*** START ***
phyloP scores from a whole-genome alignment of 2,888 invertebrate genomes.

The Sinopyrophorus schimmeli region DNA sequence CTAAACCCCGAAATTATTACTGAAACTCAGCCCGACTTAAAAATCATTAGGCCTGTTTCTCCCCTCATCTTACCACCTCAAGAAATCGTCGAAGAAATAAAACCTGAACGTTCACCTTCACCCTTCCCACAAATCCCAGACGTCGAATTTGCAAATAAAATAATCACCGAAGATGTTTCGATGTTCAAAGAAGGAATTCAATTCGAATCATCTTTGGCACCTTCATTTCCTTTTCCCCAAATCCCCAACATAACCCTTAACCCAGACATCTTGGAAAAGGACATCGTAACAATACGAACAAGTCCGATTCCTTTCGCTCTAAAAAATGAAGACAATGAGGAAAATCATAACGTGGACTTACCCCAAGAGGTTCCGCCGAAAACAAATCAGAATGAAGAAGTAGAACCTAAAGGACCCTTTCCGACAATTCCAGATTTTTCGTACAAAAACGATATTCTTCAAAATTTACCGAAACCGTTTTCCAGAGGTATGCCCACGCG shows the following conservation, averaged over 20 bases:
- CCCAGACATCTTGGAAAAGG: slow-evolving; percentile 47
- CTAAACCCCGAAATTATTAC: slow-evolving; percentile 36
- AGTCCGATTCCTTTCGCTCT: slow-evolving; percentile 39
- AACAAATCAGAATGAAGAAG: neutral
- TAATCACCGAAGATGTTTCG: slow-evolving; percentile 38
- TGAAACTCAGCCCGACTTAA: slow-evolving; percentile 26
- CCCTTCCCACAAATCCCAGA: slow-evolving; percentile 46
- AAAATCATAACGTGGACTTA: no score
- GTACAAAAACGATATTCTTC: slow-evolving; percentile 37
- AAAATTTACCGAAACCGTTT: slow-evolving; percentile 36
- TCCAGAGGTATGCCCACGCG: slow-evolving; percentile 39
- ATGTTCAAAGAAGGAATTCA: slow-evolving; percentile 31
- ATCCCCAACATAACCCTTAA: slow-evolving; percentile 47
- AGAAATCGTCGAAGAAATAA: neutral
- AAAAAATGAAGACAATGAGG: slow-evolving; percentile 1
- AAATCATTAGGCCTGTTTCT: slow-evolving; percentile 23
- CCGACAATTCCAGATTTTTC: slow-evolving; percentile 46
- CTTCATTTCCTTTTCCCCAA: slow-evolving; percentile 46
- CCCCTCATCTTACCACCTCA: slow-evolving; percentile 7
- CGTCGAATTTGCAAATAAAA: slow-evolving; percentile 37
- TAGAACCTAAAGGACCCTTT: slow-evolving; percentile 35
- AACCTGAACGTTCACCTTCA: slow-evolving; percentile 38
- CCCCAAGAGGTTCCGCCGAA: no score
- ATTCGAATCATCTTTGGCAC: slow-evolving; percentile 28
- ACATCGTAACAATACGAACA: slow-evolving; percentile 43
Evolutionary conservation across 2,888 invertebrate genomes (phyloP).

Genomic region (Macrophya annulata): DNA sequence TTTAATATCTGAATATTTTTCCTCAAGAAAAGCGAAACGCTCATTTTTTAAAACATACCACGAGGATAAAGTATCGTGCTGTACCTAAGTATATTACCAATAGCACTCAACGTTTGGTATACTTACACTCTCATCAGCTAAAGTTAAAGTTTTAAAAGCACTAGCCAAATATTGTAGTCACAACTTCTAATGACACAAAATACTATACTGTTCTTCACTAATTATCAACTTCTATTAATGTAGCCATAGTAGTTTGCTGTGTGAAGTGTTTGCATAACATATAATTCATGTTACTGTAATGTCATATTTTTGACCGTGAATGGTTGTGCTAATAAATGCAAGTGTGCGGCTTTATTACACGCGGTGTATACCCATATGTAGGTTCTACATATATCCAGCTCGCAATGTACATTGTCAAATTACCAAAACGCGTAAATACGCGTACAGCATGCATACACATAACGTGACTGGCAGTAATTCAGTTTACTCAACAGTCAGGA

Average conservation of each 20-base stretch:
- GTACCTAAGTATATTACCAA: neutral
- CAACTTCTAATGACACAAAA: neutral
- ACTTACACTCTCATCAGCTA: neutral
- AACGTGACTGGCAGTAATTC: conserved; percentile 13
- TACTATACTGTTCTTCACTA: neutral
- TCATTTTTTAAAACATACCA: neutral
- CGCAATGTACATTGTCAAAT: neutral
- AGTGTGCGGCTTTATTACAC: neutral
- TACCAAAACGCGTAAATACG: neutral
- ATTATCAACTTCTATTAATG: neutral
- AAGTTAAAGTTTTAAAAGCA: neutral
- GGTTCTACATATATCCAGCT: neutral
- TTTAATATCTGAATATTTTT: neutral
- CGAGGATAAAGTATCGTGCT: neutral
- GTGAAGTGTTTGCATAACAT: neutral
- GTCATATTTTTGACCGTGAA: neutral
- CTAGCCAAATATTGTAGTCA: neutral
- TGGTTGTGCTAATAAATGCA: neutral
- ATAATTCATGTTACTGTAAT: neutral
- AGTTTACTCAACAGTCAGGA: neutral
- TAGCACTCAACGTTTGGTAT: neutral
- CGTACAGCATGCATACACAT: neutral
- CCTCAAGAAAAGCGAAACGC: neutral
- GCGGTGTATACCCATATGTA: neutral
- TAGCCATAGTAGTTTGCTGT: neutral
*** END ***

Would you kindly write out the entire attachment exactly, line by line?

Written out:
phyloP scores from a whole-genome alignment of 2,888 invertebrate genomes.

The Sinopyrophorus schimmeli region DNA sequence CTAAACCCCGAAATTATTACTGAAACTCAGCCCGACTTAAAAATCATTAGGCCTGTTTCTCCCCTCATCTTACCACCTCAAGAAATCGTCGAAGAAATAAAACCTGAACGTTCACCTTCACCCTTCCCACAAATCCCAGACGTCGAATTTGCAAATAAAATAATCACCGAAGATGTTTCGATGTTCAAAGAAGGAATTCAATTCGAATCATCTTTGGCACCTTCATTTCCTTTTCCCCAAATCCCCAACATAACCCTTAACCCAGACATCTTGGAAAAGGACATCGTAACAATACGAACAAGTCCGATTCCTTTCGCTCTAAAAAATGAAGACAATGAGGAAAATCATAACGTGGACTTACCCCAAGAGGTTCCGCCGAAAACAAATCAGAATGAAGAAGTAGAACCTAAAGGACCCTTTCCGACAATTCCAGATTTTTCGTACAAAAACGATATTCTTCAAAATTTACCGAAACCGTTTTCCAGAGGTATGCCCACGCG shows the following conservation, averaged over 20 bases:
- CCCAGACATCTTGGAAAAGG: slow-evolving; percentile 47
- CTAAACCCCGAAATTATTAC: slow-evolving; percentile 36
- AGTCCGATTCCTTTCGCTCT: slow-evolving; percentile 39
- AACAAATCAGAATGAAGAAG: neutral
- TAATCACCGAAGATGTTTCG: slow-evolving; percentile 38
- TGAAACTCAGCCCGACTTAA: slow-evolving; percentile 26
- CCCTTCCCACAAATCCCAGA: slow-evolving; percentile 46
- AAAATCATAACGTGGACTTA: no score
- GTACAAAAACGATATTCTTC: slow-evolving; percentile 37
- AAAATTTACCGAAACCGTTT: slow-evolving; percentile 36
- TCCAGAGGTATGCCCACGCG: slow-evolving; percentile 39
- ATGTTCAAAGAAGGAATTCA: slow-evolving; percentile 31
- ATCCCCAACATAACCCTTAA: slow-evolving; percentile 47
- AGAAATCGTCGAAGAAATAA: neutral
- AAAAAATGAAGACAATGAGG: slow-evolving; percentile 1
- AAATCATTAGGCCTGTTTCT: slow-evolving; percentile 23
- CCGACAATTCCAGATTTTTC: slow-evolving; percentile 46
- CTTCATTTCCTTTTCCCCAA: slow-evolving; percentile 46
- CCCCTCATCTTACCACCTCA: slow-evolving; percentile 7
- CGTCGAATTTGCAAATAAAA: slow-evolving; percentile 37
- TAGAACCTAAAGGACCCTTT: slow-evolving; percentile 35
- AACCTGAACGTTCACCTTCA: slow-evolving; percentile 38
- CCCCAAGAGGTTCCGCCGAA: no score
- ATTCGAATCATCTTTGGCAC: slow-evolving; percentile 28
- ACATCGTAACAATACGAACA: slow-evolving; percentile 43
Evolutionary conservation across 2,888 invertebrate genomes (phyloP).

Genomic region (Macrophya annulata): DNA sequence TTTAATATCTGAATATTTTTCCTCAAGAAAAGCGAAACGCTCATTTTTTAAAACATACCACGAGGATAAAGTATCGTGCTGTACCTAAGTATATTACCAATAGCACTCAACGTTTGGTATACTTACACTCTCATCAGCTAAAGTTAAAGTTTTAAAAGCACTAGCCAAATATTGTAGTCACAACTTCTAATGACACAAAATACTATACTGTTCTTCACTAATTATCAACTTCTATTAATGTAGCCATAGTAGTTTGCTGTGTGAAGTGTTTGCATAACATATAATTCATGTTACTGTAATGTCATATTTTTGACCGTGAATGGTTGTGCTAATAAATGCAAGTGTGCGGCTTTATTACACGCGGTGTATACCCATATGTAGGTTCTACATATATCCAGCTCGCAATGTACATTGTCAAATTACCAAAACGCGTAAATACGCGTACAGCATGCATACACATAACGTGACTGGCAGTAATTCAGTTTACTCAACAGTCAGGA

Average conservation of each 20-base stretch:
- GTACCTAAGTATATTACCAA: neutral
- CAACTTCTAATGACACAAAA: neutral
- ACTTACACTCTCATCAGCTA: neutral
- AACGTGACTGGCAGTAATTC: conserved; percentile 13
- TACTATACTGTTCTTCACTA: neutral
- TCATTTTTTAAAACATACCA: neutral
- CGCAATGTACATTGTCAAAT: neutral
- AGTGTGCGGCTTTATTACAC: neutral
- TACCAAAACGCGTAAATACG: neutral
- ATTATCAACTTCTATTAATG: neutral
- AAGTTAAAGTTTTAAAAGCA: neutral
- GGTTCTACATATATCCAGCT: neutral
- TTTAATATCTGAATATTTTT: neutral
- CGAGGATAAAGTATCGTGCT: neutral
- GTGAAGTGTTTGCATAACAT: neutral
- GTCATATTTTTGACCGTGAA: neutral
- CTAGCCAAATATTGTAGTCA: neutral
- TGGTTGTGCTAATAAATGCA: neutral
- ATAATTCATGTTACTGTAAT: neutral
- AGTTTACTCAACAGTCAGGA: neutral
- TAGCACTCAACGTTTGGTAT: neutral
- CGTACAGCATGCATACACAT: neutral
- CCTCAAGAAAAGCGAAACGC: neutral
- GCGGTGTATACCCATATGTA: neutral
- TAGCCATAGTAGTTTGCTGT: neutral